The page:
The Sunday after Christmas

December 29, 2019

“The Sword that Pierces the Church’s Soul”

Luke 2:34-35


Then Simeon blessed them, and said to Mary His mother, “Behold, this Child is destined for the fall and rising of many in Israel, and for a sign which will be spoken against (yes, a sword will pierce through your own soul also), that the thoughts of many hearts may be revealed.” Luke 2:34-35



The Virgin Mary gave birth to Jesus.  It is impossible for a virgin to conceive and give birth to a child.  Mary knew that.  That’s why she asked the angel Gabriel how it could be that she would be the mother of the promised Savior.  Gabriel said that she would conceive by the power of the Holy Spirit.  He said, “For with God nothing will be impossible.”  Mary replied by saying, “Behold the maidservant of the Lord!  Let it be to me according to your word.” 


Mary is an icon of the church.  An icon is an image or picture.  Mary pictures the church for us in four respects.  First, she is a picture of the church’s faith.  God says it and that settles it for her.  Gabriel says she will give birth to the Son of God and she believes him.  She doesn’t question whether God can do what the angel promises he will do.  She believes.  Mary is a picture of faith.


Second, Mary is a picture of the church’s obedience.  She calls herself the maidservant of the Lord.  Her service is to be the mother of the Savior of sinners.  She doesn’t hesitate.  God chooses her.  She doesn’t exactly apply for the position.  As soon as God’s angel says she will give birth to the Son of God, she expresses her willingness to do whatever God wants her to do.  Mary showed her faith in her obedience.  Mary is a picture of obedience.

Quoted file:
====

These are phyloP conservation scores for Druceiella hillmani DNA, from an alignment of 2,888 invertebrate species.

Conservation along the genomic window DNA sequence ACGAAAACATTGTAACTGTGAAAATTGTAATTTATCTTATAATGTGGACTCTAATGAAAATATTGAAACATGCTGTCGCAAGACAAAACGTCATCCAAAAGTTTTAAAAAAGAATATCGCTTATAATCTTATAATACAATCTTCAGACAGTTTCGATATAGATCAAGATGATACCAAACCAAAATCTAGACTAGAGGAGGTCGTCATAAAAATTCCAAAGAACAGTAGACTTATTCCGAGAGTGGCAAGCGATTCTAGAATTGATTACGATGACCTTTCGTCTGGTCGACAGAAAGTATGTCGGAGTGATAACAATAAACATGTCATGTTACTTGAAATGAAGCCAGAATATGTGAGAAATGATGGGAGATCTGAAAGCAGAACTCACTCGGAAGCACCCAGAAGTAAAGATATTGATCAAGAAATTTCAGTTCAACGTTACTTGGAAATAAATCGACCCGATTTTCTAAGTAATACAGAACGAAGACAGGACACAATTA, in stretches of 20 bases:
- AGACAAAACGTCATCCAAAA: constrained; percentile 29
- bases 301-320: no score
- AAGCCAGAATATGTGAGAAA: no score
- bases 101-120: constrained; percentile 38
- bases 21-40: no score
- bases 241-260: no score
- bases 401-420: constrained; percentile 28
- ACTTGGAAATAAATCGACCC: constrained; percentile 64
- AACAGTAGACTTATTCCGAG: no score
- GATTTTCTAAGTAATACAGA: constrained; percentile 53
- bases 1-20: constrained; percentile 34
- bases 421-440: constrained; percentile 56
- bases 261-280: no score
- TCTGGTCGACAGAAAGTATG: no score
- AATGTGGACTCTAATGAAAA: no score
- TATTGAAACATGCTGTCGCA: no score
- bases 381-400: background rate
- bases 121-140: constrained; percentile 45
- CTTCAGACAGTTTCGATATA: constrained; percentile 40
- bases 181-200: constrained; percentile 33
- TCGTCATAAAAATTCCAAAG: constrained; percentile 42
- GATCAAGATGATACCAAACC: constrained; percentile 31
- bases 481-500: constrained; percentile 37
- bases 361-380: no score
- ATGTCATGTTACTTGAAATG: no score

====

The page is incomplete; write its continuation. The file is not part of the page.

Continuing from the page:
Third, Mary is a picture of the church as our mother.  Mary is Jesus’ mother.  Jesus is the eternal Son of the Father, begotten of his Father before all worlds.  He is co-Creator with the Father and the Holy Spirit of all that exists.  He cannot be contained by the whole universe.  He took up residence in the virgin’s womb.  She gave birth to him.  The church confesses Mary to be the theotokos, the God-bearer.  She bore a Child.  The Child was God.  She is the God-bearer, the mother of God. 


Mary gave birth to Jesus.  The church gave birth to us.  In the Large Catechism we Lutherans confess:


The Spirit has His own congregation in the world, which is the mother that conceives and bears every Christian through God’s Word (Galatians 4:26).


Jesus is the Word made flesh born of Mary his mother.  He took on himself holy flesh to redeem our sinful flesh.  We, who are born of the flesh, are born again through the church.  She has the gospel and the sacraments that bring us new, spiritual, eternal life.  Mary is Jesus’ mother.  The church is our mother.  Mary is a picture of the church as our mother.   


Fourth, Mary is a picture of the church’s life under the cross.  Mary watched her son die.  The sword Simeon said would pierce her soul pierced her soul.  She was standing at the foot of the cross.  She saw him lifted up on the cross.  She saw his anguish.  He suffered and died for the sin of the world.  She was there to witness it.  Simeon’s prophecy came true.  A sword pierced her soul.


The sword was more than the pain of watching her son suffer and die.  It was hearing the words of mockery.  It was feeling the shame.  Christ’s humble birth can be romanticized with sweet songs about a little baby boy sleeping in a manger.  We can look aside from the dirt, the cold, and the ignominious circumstances and put a sentimental spin on it.  Who doesn’t like to see a cute and cuddly little baby?